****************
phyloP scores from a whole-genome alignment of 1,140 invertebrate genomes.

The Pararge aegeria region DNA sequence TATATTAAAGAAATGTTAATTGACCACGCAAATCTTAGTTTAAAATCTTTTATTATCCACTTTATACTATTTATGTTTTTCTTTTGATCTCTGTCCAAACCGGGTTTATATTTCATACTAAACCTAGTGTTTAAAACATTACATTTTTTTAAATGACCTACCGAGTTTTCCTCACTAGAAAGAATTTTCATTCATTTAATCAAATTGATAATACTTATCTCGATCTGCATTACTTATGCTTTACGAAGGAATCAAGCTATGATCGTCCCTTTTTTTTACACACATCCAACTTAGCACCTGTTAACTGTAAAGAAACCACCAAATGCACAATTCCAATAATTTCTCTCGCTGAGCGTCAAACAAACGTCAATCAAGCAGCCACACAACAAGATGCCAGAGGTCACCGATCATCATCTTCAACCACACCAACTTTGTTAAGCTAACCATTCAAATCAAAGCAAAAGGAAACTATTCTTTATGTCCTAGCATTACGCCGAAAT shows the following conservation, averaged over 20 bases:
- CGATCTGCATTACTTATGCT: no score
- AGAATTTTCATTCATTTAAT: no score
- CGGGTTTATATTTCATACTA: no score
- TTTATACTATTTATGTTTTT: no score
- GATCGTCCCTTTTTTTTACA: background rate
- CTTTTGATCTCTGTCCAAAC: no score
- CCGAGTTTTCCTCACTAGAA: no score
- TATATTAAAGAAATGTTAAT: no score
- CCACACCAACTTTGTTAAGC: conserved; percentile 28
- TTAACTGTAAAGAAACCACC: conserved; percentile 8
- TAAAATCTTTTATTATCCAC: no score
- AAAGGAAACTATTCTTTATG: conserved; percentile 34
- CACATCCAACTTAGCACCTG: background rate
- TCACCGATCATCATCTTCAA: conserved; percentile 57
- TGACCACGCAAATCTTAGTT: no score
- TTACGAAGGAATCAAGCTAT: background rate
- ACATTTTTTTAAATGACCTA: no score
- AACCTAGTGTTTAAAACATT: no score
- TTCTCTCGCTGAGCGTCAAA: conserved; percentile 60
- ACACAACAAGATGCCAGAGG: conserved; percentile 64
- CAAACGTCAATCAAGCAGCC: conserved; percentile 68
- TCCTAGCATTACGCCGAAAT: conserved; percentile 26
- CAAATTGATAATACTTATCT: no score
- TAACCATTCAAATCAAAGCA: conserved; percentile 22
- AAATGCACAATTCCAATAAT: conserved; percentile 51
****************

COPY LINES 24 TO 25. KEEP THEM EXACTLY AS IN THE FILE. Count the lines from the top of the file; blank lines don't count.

- TCCTAGCATTACGCCGAAAT: conserved; percentile 26
- CAAATTGATAATACTTATCT: no score